You are here

ICAN Nobel Peace Prize Ride: On the road to a future free of nuclear weapons

Nuclear Monitor Issue: 
Gem Romuld ‒ Australian director of the International Campaign to Abolish Nuclear Weapons

Nuclear weapons pose a threat to everything we hold dear. Yet nine nations cling to 14,500 nuclear weapons, enough to annihilate our planet many times over. The Bulletin of the Atomic Scientists recently shifted the hands of the Doomsday Clock to two minutes to midnight, the closest it has been since 1953, signaling grave concern that we are entering a new nuclear arms race.

The risk is real and growing. Driven by deep concern for the humanitarian impacts of nuclear weapons, a global majority of nations are taking action. Chemical and biological weapons have long been outlawed by international treaty. Last year, 122 nations united to put nuclear weapons in the same legal category. In July 2017, they voted to adopt the Treaty on the Prohibition of Nuclear Weapons at the United Nations.

The Australian-founded International Campaign to Abolish Nuclear Weapons (ICAN) was awarded the 2017 Nobel Peace Prize for our role in helping to achieve this treaty. Regrettably, Australia hasn't yet signed on to the ban. Our Liberal / National Party government is a proud signatory to the treaties prohibiting landmines, cluster munitions, biological and chemical weapons, but is resisting signing the nuclear weapon ban treaty. This must change, to reflect the will of the vast majority of Australians who do not want weapons of mass destruction used in their name.

A diverse group of ICAN supporters recently participated in a Peace Ride, cycling 900 kms from Melbourne to Canberra, the nation's capital, taking with us the Nobel Peace Prize medal and a giant copy of the nuclear weapon ban treaty. We slept in church halls, shared potluck dinners with locals and hosted events in regional towns Benalla, Albury and Gundagai.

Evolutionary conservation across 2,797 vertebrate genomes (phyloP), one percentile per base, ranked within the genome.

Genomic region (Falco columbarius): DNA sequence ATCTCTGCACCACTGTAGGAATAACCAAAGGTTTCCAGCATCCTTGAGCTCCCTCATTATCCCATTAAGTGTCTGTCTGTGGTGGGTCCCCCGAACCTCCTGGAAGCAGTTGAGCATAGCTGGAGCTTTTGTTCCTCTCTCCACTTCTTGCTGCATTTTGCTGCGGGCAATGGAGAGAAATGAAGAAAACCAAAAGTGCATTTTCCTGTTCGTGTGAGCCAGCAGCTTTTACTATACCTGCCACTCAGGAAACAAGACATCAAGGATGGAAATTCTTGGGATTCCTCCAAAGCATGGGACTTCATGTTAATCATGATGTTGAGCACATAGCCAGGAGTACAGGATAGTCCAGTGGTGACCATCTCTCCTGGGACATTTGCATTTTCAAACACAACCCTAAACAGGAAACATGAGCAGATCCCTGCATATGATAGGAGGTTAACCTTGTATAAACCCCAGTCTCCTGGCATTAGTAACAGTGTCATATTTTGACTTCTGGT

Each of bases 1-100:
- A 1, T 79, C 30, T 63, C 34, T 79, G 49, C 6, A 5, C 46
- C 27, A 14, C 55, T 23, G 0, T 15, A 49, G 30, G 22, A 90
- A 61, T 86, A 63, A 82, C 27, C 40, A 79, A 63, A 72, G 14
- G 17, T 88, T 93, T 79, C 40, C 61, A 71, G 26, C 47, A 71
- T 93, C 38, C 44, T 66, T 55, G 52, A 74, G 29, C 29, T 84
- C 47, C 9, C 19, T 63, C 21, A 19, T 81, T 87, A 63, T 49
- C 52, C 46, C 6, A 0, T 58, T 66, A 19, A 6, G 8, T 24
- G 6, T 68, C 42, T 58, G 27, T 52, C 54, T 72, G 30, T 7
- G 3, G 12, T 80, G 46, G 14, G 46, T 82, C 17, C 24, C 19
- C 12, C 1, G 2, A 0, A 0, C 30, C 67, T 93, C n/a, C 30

Our journey culminated in Canberra on September 20, the first anniversary of the nuclear weapon ban treaty opening for signature at the United Nations. Our cyclists were joined by local supporters for the final "glory lap", before we marched our message up to Parliament House with a giant banner reading calling for Australia to join the ban. While the Government refused to meet with us, many of our supporters within Parliament welcomed the cyclists and spoke up about the ban treaty inside and outside the chambers. The ACT Government passed a resolution calling on Australia to sign and ratify the treaty, while 32 giant ICAN flags flew proudly on Commonwealth Avenue.

ICAN Ambassador and Kokatha Aboriginal elder Aunty Sue Coleman-Haseldine stood outside Parliament and spoke up about the legacy of nuclear testing that her community has suffered:

"Aboriginal people … at that time knew nothing about the effects of radiation and the future poisonous outcomes. There's so many deaths in a region of various cancers. There has been no long-term assessment of health impacts in the region. What we urgently need to change is Australia's position on the nuclear ban treaty.

"I'm really proud to be here to ask the government to change their minds about the treaty and to sign on so that we can look forward to a nuclear free future. To all the policy and change makers here today, you can make this happen."

The Treaty on the Prohibition of Nuclear Weapons currently has 69 signatories and 19 state parties, as of 28 September. The treaty is setting a record pace for ratifications compared to other WMD treaties, and the UN has announced its expectation of an early entry into force.

Momentum is growing for Australia to sign and ratify the ban, with 76% of Labor Party members having pledged their support, along with a number of government, Greens, Centre Alliance and independent parliamentarians. While Australia initially resisted signing on to the treaty prohibiting landmines, it now boasts of being a proud state party. One day Australia will boast of being a state party to the nuclear weapon ban treaty as well. This treaty provides the path we desperately need, to reach a world free of nuclear weapons.